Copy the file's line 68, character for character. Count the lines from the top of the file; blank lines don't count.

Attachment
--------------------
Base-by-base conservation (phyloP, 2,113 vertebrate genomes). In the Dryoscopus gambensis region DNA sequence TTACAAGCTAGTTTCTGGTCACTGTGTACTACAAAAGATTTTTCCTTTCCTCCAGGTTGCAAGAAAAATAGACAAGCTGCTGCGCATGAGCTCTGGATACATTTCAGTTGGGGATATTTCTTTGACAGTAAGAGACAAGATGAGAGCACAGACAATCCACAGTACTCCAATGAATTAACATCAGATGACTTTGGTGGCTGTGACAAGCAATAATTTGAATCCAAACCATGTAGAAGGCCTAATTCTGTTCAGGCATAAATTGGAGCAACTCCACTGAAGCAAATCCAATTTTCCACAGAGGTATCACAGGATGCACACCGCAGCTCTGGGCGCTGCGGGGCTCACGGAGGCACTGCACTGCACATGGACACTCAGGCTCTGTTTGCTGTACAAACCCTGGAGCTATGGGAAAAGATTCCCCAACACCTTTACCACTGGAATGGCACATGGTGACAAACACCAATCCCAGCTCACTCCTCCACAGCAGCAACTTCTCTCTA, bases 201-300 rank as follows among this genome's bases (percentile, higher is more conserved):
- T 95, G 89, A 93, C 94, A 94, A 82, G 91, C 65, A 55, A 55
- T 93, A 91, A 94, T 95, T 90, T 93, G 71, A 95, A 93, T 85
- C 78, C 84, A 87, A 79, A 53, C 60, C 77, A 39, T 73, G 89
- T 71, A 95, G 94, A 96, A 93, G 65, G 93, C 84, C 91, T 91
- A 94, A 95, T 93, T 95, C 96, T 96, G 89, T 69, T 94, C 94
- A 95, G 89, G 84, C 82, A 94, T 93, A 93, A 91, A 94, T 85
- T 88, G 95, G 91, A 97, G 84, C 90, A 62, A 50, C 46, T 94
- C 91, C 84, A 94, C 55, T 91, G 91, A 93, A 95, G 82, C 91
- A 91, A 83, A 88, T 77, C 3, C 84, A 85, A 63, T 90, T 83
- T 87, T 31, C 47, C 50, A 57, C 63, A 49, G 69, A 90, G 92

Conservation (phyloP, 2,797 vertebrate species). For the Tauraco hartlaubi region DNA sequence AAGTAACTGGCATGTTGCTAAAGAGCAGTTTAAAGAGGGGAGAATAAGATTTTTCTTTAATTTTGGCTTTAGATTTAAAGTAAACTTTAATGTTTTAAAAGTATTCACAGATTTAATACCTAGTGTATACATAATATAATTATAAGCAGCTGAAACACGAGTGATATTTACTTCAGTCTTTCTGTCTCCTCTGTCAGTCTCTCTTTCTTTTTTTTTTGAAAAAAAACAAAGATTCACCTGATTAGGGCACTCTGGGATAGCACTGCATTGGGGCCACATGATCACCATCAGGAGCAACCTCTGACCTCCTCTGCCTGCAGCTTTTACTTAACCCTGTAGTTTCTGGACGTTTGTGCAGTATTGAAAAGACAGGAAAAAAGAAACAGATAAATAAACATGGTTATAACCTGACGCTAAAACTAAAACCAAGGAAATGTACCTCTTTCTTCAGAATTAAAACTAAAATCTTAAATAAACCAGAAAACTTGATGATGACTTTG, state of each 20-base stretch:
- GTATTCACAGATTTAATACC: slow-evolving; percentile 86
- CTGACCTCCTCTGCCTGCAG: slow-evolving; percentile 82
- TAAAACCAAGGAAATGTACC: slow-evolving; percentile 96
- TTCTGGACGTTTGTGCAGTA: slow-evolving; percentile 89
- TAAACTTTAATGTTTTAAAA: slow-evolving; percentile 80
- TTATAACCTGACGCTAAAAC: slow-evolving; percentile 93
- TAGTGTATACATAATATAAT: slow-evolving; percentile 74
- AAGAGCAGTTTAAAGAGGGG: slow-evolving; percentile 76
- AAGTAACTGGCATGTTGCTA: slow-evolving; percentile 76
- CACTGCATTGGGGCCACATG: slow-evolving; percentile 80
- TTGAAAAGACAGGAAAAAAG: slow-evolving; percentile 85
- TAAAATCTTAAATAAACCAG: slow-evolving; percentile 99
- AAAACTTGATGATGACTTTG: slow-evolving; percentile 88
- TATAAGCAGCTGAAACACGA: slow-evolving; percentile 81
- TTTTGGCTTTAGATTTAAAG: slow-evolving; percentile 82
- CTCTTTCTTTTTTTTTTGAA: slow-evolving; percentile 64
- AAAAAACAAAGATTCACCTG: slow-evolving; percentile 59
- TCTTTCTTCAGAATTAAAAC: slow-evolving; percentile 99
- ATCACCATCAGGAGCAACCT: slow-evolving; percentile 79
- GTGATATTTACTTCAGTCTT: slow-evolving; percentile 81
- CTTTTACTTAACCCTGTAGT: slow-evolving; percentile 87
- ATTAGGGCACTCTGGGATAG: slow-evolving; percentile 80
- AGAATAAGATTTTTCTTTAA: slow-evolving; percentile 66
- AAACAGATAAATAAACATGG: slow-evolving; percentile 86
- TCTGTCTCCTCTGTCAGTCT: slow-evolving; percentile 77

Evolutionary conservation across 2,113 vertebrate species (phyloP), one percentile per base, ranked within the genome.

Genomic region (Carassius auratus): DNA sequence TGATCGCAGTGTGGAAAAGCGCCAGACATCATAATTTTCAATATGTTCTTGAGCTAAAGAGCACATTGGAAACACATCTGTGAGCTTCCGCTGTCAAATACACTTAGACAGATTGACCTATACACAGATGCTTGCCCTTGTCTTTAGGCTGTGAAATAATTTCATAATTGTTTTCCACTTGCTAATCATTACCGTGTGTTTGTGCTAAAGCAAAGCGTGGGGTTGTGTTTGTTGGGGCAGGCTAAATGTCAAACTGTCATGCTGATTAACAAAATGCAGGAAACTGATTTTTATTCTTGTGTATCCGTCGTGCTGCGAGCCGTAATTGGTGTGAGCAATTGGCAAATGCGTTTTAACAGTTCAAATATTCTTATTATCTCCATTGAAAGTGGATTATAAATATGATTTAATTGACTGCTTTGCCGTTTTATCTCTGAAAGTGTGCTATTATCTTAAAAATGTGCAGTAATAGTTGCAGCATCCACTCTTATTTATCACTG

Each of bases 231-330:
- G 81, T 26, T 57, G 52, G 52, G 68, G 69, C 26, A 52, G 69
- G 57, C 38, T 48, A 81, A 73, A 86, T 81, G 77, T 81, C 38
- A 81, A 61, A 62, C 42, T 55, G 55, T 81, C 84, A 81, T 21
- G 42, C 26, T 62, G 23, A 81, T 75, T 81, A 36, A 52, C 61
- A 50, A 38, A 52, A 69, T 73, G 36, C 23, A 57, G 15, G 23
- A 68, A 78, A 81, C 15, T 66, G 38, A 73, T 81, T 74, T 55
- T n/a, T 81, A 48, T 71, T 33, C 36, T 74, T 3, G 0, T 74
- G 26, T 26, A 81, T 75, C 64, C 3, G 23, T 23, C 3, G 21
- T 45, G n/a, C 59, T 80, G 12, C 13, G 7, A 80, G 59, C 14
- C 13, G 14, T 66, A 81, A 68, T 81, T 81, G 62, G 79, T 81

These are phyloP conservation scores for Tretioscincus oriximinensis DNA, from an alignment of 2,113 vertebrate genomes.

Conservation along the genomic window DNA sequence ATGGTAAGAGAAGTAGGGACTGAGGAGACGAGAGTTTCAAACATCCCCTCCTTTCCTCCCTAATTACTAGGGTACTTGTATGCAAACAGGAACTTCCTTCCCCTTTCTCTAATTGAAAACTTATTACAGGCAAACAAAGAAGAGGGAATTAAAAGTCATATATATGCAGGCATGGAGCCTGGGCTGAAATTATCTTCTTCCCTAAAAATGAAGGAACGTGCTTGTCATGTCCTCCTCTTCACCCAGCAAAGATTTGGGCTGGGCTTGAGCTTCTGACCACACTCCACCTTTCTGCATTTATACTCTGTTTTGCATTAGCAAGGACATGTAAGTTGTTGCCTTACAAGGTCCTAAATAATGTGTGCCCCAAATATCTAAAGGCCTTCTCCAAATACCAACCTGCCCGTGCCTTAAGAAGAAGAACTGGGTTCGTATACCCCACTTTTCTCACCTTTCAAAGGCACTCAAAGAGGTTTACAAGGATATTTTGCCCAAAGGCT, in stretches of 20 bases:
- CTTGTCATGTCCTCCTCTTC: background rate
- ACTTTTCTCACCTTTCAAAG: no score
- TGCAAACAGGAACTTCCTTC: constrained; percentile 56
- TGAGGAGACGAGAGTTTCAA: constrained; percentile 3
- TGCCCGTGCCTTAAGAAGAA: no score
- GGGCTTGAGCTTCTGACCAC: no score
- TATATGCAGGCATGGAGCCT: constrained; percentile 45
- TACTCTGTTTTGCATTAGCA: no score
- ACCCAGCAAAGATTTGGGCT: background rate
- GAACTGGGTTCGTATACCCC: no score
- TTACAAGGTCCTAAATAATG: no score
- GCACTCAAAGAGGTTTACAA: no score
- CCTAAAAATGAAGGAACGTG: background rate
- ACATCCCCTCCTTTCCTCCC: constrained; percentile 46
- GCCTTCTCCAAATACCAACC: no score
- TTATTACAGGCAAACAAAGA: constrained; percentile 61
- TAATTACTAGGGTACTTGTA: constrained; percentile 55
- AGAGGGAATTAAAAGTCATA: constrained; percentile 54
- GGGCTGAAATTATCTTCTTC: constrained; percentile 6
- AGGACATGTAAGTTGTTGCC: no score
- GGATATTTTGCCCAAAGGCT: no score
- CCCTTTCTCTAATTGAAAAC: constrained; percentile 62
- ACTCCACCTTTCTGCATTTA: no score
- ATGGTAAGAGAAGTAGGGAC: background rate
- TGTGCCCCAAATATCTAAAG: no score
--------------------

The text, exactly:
- TTATTACAGGCAAACAAAGA: constrained; percentile 61